2018 election | Michigan Radio

2018 election

people in voting booths
Steve Carmody / Michigan Radio

The Board of State Canvassers certified the November election results today.

One of the election results the board certified was the ballot proposal to legalize recreational marijuana.

Josh Hovey is with the Coalition to Regulate Marijuana like Alcohol. He says on December 6th, it will be legal for Michiganders to carry and use some marijuana.

Daniel Howes / Detroit News

On the campaign trail, Governor-elect Whitmer promised she’d repeal Michigan’s right-to-work law, kill the so-called “retirement tax,” and revive the state’s Prevailing Wage Law.

All she’d need to make that happen is a Legislature controlled by her fellow Democrats. That ain’t happening because voters this week delivered divided government to Michigan. That dreamy, organized-labor wish list has pretty much no chance with Republicans controlling the state House and the Senate.

Steven Piper

Today, Stateside speaks with Michigan’s new Governor-elect Gretchen Whitmer to discuss her top priorities when she takes office, the Line 5 pipeline, and her plans to work with the Republican leadership in the state Legislature. Plus, Tunde Olaniran, a Flint native and staple of the Detroit music scene, discusses his new album with us.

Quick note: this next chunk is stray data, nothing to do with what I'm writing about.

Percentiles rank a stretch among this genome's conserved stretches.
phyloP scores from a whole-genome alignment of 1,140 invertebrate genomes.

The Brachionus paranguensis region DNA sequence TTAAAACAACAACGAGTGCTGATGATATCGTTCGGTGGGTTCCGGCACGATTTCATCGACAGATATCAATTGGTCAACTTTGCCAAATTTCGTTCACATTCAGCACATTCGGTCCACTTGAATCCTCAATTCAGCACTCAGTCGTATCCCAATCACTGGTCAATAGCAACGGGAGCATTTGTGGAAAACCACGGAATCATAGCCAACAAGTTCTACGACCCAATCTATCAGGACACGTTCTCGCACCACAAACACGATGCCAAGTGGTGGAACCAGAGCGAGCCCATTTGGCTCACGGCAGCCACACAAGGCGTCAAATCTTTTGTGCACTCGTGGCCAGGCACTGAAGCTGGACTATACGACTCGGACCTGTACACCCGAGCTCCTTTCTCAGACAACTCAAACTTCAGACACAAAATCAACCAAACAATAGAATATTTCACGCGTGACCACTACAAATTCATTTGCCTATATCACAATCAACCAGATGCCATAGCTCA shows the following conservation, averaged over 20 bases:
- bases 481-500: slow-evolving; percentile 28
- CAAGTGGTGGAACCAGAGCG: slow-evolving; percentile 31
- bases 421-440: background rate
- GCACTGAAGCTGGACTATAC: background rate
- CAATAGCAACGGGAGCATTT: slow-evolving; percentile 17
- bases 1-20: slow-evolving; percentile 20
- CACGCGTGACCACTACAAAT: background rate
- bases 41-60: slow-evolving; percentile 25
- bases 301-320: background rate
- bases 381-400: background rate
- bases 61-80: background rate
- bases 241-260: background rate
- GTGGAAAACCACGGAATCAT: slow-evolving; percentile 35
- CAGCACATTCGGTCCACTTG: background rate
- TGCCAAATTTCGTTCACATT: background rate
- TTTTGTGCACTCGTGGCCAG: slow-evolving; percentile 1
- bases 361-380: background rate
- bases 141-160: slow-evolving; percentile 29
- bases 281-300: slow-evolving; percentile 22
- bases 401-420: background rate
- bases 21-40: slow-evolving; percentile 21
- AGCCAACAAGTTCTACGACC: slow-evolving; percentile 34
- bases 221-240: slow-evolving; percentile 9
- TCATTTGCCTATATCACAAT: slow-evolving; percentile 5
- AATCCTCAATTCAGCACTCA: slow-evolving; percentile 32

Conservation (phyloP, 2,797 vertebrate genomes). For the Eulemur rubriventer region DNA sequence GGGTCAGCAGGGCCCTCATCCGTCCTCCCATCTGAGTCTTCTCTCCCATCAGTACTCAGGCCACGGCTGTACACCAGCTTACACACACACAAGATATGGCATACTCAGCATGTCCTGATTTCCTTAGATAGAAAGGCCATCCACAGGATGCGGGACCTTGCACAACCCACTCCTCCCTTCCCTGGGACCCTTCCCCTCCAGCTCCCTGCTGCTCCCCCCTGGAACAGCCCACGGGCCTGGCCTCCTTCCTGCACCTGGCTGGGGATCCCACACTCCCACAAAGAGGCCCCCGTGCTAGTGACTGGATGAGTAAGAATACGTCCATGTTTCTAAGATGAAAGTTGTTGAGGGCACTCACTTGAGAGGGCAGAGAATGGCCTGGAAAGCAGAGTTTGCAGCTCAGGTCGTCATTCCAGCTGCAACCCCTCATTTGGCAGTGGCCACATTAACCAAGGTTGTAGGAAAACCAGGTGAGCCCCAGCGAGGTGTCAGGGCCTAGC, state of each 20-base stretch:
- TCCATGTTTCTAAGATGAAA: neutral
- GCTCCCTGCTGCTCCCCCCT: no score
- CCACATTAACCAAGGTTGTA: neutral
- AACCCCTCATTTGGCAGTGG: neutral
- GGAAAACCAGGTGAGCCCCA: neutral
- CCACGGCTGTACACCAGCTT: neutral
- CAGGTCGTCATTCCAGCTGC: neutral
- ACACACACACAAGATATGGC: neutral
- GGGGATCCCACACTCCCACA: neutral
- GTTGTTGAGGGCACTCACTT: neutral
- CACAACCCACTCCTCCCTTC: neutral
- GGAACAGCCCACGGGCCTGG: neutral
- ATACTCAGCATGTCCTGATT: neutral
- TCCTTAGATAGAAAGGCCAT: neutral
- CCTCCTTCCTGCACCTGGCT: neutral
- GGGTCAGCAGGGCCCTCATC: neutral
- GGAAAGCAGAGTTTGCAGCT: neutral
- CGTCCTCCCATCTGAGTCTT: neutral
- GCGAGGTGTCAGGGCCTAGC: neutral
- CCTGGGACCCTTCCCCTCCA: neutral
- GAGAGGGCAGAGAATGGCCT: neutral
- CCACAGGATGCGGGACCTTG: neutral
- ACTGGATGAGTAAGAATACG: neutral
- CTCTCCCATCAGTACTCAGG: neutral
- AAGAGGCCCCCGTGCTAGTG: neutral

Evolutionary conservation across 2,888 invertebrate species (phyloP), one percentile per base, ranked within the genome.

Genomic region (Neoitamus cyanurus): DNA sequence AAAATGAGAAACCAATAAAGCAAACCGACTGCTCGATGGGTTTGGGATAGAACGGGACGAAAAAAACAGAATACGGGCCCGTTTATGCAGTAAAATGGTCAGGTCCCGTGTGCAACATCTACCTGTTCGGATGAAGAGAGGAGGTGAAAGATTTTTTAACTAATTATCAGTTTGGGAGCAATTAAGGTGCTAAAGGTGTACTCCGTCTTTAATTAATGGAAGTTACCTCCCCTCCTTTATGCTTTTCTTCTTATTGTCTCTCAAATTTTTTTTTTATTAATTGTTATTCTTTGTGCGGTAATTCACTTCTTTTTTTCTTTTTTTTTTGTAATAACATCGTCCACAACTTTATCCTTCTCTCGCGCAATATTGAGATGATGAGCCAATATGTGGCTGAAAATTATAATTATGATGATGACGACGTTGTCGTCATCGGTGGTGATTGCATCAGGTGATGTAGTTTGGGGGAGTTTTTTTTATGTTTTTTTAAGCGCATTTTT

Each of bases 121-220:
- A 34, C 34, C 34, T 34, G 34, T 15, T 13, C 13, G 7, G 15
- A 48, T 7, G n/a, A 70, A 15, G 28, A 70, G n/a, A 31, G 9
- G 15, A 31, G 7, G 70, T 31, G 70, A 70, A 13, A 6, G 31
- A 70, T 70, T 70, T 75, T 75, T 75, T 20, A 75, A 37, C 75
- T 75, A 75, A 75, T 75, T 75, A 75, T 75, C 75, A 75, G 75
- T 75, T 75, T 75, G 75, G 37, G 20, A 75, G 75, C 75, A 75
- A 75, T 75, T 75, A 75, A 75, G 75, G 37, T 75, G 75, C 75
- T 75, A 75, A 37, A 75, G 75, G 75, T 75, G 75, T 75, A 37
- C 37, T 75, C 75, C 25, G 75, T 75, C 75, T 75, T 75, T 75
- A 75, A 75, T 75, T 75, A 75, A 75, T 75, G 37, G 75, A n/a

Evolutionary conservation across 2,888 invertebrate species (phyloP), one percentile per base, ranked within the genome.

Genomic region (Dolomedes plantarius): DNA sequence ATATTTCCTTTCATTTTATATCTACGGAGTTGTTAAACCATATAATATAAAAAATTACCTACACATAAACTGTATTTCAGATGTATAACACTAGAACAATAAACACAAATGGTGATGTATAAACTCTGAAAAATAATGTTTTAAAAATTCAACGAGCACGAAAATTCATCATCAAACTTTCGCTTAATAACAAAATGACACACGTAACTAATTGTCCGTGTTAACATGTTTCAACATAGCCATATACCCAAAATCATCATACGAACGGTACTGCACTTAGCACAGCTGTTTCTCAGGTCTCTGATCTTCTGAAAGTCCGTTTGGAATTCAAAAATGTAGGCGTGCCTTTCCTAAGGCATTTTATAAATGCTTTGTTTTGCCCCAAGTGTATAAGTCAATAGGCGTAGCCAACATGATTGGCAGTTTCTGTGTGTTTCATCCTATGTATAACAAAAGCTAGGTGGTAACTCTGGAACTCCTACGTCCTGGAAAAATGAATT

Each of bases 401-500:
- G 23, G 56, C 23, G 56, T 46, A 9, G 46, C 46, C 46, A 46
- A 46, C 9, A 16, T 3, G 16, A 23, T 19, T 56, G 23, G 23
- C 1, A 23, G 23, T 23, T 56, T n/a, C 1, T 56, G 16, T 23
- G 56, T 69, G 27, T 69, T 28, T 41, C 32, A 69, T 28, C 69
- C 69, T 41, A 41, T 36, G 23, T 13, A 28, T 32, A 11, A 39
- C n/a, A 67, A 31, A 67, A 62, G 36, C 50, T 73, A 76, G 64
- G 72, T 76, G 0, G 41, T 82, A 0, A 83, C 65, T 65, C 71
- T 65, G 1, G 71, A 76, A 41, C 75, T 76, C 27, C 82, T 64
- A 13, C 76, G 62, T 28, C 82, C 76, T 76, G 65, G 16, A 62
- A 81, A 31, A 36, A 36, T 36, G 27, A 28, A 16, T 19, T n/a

People smoking marijuana
Bryce Huffman / Michigan Radio

Recreational marijuana advocates were lighting up and passing joints in Detroit after a ballot proposal passed to legalize pot.

Proposal 1 allows marijuana to be regulated like alcohol.

Michigan residents over 21 years old will soon be able to buy, possess, use, and grow marijuana.

Steve Carmody / Michigan Radio

The midterm election is Tuesday, and there’s a lot at stake for both major parties, including races for governor, attorney general, and more races that are all without an incumbent.

Neither party is slowing down their efforts to get out the vote ahead of the election. Both have events for candidates planned right up until final election night watch parties.

Tony Zammit is the deputy communications director for the Michigan Republican Party. He says they’re feeling confident.

“We’re seeing tremendous momentum behind the ticket right now,” he says.

a classroom


There are two open seats on the Michigan Board of Education that will be voted on this midterm election. Eleven candidates are running for the seats, which have an 8-year term. Koby Levin of Chalkbeat Detroit has been covering this race. In a recent piece, he referred to it as a "the critical education race you’ve never heard of.”

World War II veterans, Art Holst and Guy Stern.
Isabella Isaacs / Michigan Radio


Today, we'll talk about the race that will fill two seats on Michigan's State Board of Education. Plus, as Veterans Day approaches, Stateside is taking the opportunity to sit down with a couple of America's longest-living veterans and talk about their experiences in WWII and beyond. 

Listen to the full show above or find individual segments below. 

Jay Inslee

National news about violence is squeezing out news about local elections, with just a week before Michiganders go to the polls.